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American Towman Magazine Presents the Week in TowingJune 13 - June 19, 2018

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Auction Day Driver's Safety 1fc34
By Randall C. Resch

Companies holding auctions on lien-sale vehicles must up their level of buyer safety to be ready for auction day.

Auctions are typically a weekly or monthly process; because all the vehicles you deal with have at least an ounce of questionable history, there's need to understand the potential for a runaway vehicle when they go live on auction day.

Don't Stand Here

On auction day, buyers are always seeking what they consider a tactical position to get the best spot in the house. Some buyers get flat-out dangerous and stand in harm's way and have to be reminded repeatedly to stand back in the viewing area. The scare is simple: if an auctioned vehicle were to go out of control for mechanical reasons or if an auction driver was to lose control, they could be injured or killed.

You are liable for their safety. A simple safety disclaimer provided to them when they buy their bidder's number isn't worth the paper it's written on.

Scenarios where an out-of-control auction vehicle careens into the crowd happen more than you'd think. Consider these three examples:

• In August 2000, two people were injured after an SUV went out of control and struck two people before crashing into two propane tanks at a Canada auction facility.

• In February 2010, 27 people were injured when an auction driver lost control of his vehicle at an auction yard in Ellijay, Georgia.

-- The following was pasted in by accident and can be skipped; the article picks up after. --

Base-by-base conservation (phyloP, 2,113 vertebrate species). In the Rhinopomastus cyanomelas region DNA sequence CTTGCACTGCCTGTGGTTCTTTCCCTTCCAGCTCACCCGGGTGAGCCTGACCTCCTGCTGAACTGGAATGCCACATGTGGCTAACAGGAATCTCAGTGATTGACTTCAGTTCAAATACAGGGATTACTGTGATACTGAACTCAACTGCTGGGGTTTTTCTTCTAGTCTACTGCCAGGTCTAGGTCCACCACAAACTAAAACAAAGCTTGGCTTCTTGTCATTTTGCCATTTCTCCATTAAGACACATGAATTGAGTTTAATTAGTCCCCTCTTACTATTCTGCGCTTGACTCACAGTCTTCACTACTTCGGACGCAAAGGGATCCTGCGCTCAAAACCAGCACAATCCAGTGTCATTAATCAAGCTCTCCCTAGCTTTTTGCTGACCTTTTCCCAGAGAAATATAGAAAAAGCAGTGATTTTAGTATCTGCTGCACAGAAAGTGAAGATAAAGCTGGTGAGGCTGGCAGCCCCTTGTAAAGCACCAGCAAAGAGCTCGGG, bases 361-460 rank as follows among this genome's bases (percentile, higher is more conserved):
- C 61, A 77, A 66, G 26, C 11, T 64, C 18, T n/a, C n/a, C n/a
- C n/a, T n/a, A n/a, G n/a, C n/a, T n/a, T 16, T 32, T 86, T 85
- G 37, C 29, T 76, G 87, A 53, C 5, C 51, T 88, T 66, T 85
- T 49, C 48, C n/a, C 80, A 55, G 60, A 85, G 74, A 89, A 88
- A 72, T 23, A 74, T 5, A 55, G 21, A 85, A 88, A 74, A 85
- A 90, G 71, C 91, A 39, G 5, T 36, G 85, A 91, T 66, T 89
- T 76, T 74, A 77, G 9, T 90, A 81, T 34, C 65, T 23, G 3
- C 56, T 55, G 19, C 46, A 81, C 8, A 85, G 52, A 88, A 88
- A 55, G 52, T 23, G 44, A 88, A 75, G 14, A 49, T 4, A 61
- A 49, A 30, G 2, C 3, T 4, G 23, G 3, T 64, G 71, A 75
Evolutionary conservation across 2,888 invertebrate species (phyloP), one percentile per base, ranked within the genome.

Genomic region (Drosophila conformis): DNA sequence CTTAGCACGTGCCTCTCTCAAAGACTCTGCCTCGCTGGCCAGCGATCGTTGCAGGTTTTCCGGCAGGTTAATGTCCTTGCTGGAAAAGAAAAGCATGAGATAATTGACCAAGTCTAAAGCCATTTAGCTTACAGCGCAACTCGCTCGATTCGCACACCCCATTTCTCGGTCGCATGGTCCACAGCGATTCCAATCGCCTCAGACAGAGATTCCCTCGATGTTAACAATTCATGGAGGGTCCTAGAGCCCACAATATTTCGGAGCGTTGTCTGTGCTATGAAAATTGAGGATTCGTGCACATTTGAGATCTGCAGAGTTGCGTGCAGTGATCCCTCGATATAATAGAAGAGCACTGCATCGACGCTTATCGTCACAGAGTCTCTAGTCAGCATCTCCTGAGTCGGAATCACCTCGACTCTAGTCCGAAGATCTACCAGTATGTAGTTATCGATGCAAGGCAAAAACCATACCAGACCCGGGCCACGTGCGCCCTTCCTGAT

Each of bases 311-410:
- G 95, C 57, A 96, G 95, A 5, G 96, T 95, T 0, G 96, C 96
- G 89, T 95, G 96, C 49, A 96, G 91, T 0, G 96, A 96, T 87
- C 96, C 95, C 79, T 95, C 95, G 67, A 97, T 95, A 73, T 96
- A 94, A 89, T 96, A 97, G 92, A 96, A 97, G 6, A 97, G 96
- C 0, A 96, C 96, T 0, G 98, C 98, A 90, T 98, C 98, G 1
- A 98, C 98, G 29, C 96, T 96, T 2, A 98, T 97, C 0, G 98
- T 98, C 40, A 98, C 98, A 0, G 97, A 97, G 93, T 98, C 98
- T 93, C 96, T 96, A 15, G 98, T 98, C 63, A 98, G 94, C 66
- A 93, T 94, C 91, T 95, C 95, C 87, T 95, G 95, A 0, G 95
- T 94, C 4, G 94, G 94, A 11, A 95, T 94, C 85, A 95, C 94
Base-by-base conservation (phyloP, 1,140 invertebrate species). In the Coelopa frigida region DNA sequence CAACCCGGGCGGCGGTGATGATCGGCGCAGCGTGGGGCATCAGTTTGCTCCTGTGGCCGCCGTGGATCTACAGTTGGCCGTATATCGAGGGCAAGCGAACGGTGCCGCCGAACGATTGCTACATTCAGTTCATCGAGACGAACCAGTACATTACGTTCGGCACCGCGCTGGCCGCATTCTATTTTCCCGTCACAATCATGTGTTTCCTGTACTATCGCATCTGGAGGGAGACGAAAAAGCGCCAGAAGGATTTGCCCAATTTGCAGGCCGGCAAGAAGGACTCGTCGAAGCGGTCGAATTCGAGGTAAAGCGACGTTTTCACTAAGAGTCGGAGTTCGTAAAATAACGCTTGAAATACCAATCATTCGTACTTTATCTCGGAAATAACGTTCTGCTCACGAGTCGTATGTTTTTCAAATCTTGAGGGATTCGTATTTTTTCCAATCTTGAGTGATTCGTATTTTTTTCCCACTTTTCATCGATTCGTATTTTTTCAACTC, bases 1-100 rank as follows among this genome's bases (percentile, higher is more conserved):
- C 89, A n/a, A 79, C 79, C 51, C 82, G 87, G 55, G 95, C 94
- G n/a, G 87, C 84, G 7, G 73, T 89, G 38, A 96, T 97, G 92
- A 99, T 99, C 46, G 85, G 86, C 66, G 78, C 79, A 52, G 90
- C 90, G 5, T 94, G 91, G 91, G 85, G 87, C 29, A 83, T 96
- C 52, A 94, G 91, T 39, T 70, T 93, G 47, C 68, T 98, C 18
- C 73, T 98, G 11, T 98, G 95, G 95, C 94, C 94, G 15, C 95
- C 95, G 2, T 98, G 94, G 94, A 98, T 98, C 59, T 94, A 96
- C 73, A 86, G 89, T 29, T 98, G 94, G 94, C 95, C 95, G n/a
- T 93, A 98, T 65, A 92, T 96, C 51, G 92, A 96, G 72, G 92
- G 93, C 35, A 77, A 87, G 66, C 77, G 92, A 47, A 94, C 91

• In May 2017, an SUV that was being shown to prospective buyers near Boston, Massachusetts, suddenly accelerated and crashed through a wall killing three people and injuring another nine.

Making it Safe

Depending on how your auction is set up, tow company or auction company drivers must be safety-briefed before a live auction to make them aware about accidental and preventable runaways. All vehicles before auction day should be started and test driven to ensure they have an operable brake system.

Some companies hand-push running vehicles to the auction podium. While it's there the vehicle is started and its transmission placed into drive and reversed with the driver's foot solidly on the foot brake between vehicle displays.

Auction drivers should have a valid driver's license and motor vehicle report that's approved by your company's insurance provider. Drivers should be familiar with the kind of vehicles they are driving, especially those with stick shifts, clutches and high-RPM capabilities.

Auction viewing areas should be completely separated from live-drive areas where the driving path of auction areas does not include movement where buyers stand. Buyers should stand in a designated area visibly separated from the auction vehicle's drive path. If yours is a drive-through area, buyers should not stand in any curving paths to the auctioneer's booth.

They call them accidents because they're unannounced. To avoid driving incidents altogether at your facility, there are online auction companies that can live-action your vehicles for you. However, with a little pre-auction planning and groundwork, you can be assured that your auction day runs as smooth and safely as possible. Keeping your auction buyers at bay is an important safety consideration for auction day.

Randall Resch is American Towman's and Tow Industry Week's Operations Editor, a former California police officer, tow business owner and retired civilian off-road instructor for Navy Special Warfare. Randall is an approved instructor for towers serving the California Highway Patrol's rotation contract. His course is approved by the California law enforcement community. He has written over 500 industry-related articles for print and on-line, and is a member of the International Towing & Recovery Hall of Fame.

Who's Going to Fill Our Shoes?

boots a056fBy Brian J. Riker

Who is going to replace us?